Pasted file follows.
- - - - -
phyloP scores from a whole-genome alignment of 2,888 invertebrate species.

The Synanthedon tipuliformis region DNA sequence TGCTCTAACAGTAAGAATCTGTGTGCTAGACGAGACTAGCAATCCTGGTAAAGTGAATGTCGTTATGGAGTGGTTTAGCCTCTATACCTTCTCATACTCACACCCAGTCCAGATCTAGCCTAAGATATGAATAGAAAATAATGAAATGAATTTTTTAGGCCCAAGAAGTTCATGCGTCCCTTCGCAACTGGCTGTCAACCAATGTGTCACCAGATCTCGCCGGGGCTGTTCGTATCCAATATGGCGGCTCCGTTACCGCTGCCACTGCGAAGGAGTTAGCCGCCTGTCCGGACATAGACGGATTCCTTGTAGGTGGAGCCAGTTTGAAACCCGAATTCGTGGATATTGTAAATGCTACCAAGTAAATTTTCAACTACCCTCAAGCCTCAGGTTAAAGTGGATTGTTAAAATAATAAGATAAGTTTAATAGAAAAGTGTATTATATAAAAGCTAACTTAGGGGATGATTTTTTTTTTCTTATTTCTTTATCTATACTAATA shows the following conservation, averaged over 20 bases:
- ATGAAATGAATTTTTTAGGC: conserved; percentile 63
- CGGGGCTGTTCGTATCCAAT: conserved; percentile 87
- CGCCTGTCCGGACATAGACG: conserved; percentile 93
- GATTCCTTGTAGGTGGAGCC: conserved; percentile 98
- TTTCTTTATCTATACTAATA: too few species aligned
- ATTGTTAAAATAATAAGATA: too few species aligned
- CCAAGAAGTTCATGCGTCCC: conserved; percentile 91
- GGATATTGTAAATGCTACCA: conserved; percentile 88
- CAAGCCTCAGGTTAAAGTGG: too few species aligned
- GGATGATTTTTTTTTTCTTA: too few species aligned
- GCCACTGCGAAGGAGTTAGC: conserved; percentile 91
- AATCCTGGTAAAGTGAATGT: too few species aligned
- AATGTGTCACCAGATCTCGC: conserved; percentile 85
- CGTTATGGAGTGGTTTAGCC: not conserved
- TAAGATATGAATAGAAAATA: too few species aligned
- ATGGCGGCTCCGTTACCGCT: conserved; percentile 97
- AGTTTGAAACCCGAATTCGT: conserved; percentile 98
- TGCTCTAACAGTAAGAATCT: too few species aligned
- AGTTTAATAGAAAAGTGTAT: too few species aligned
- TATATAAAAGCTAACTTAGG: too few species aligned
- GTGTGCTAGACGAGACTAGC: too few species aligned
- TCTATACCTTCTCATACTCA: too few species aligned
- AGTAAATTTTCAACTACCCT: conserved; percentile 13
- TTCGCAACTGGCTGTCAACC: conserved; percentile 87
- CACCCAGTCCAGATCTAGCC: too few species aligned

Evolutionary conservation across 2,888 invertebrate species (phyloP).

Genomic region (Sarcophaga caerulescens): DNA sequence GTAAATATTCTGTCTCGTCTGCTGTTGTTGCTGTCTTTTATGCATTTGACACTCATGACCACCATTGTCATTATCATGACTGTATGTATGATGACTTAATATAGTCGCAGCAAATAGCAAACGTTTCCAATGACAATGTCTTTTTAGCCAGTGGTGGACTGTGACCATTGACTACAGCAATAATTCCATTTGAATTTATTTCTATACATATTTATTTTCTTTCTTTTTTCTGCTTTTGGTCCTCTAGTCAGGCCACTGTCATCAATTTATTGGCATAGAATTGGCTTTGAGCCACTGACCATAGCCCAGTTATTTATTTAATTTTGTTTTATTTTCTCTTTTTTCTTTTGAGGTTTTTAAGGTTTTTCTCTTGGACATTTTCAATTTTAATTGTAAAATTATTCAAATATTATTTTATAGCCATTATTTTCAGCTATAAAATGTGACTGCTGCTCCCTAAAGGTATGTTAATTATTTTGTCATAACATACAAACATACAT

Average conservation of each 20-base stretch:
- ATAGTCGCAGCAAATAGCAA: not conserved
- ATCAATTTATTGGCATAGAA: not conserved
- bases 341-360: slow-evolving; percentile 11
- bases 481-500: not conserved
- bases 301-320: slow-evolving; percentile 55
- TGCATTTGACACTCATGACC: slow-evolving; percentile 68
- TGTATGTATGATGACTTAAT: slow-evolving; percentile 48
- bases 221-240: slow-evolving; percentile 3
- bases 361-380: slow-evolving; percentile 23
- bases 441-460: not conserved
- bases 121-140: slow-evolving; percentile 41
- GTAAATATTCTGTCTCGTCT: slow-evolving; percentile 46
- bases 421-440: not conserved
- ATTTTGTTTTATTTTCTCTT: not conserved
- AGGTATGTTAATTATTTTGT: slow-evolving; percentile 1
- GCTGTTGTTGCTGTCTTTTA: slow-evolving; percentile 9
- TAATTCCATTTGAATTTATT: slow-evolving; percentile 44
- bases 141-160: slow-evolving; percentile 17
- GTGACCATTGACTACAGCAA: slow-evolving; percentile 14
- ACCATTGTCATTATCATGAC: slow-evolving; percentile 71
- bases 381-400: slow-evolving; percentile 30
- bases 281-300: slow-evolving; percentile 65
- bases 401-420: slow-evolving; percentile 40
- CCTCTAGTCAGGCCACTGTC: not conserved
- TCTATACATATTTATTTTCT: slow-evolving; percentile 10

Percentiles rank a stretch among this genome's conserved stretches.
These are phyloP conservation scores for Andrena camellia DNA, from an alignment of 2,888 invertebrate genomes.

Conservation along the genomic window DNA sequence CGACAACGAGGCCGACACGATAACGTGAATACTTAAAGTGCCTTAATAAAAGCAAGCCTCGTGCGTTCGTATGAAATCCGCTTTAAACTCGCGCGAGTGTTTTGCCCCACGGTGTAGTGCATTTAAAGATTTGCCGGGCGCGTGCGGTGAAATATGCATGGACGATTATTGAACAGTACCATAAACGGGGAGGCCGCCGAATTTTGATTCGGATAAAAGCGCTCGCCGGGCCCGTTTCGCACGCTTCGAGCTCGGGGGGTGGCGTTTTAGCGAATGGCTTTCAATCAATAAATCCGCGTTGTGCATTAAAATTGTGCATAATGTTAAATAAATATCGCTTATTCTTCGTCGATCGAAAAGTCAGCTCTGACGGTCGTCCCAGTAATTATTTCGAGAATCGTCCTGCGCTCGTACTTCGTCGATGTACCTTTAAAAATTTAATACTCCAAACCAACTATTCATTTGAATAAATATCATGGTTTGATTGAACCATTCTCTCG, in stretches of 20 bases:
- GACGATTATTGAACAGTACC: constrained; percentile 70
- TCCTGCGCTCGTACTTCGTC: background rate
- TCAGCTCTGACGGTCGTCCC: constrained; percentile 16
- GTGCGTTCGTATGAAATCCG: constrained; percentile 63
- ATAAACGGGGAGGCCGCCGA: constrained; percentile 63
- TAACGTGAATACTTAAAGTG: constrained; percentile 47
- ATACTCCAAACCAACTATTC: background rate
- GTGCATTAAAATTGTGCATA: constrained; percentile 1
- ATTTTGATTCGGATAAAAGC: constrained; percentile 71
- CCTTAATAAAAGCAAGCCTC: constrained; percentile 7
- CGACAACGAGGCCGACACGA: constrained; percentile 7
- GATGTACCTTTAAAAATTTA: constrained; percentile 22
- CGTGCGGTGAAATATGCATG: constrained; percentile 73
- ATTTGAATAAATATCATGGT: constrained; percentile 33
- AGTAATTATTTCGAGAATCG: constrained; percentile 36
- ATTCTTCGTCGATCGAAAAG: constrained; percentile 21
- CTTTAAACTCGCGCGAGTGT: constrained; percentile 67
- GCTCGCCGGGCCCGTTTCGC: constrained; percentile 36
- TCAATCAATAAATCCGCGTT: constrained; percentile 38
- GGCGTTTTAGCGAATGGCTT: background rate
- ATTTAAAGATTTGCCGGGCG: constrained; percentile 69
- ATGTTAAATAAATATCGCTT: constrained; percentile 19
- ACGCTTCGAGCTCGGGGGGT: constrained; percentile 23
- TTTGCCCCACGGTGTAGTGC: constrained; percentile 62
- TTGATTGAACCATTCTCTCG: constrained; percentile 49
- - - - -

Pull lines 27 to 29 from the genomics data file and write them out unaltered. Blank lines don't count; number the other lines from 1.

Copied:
- CACCCAGTCCAGATCTAGCC: too few species aligned

Evolutionary conservation across 2,888 invertebrate species (phyloP).

Genomic region (Sarcophaga caerulescens): DNA sequence GTAAATATTCTGTCTCGTCTGCTGTTGTTGCTGTCTTTTATGCATTTGACACTCATGACCACCATTGTCATTATCATGACTGTATGTATGATGACTTAATATAGTCGCAGCAAATAGCAAACGTTTCCAATGACAATGTCTTTTTAGCCAGTGGTGGACTGTGACCATTGACTACAGCAATAATTCCATTTGAATTTATTTCTATACATATTTATTTTCTTTCTTTTTTCTGCTTTTGGTCCTCTAGTCAGGCCACTGTCATCAATTTATTGGCATAGAATTGGCTTTGAGCCACTGACCATAGCCCAGTTATTTATTTAATTTTGTTTTATTTTCTCTTTTTTCTTTTGAGGTTTTTAAGGTTTTTCTCTTGGACATTTTCAATTTTAATTGTAAAATTATTCAAATATTATTTTATAGCCATTATTTTCAGCTATAAAATGTGACTGCTGCTCCCTAAAGGTATGTTAATTATTTTGTCATAACATACAAACATACAT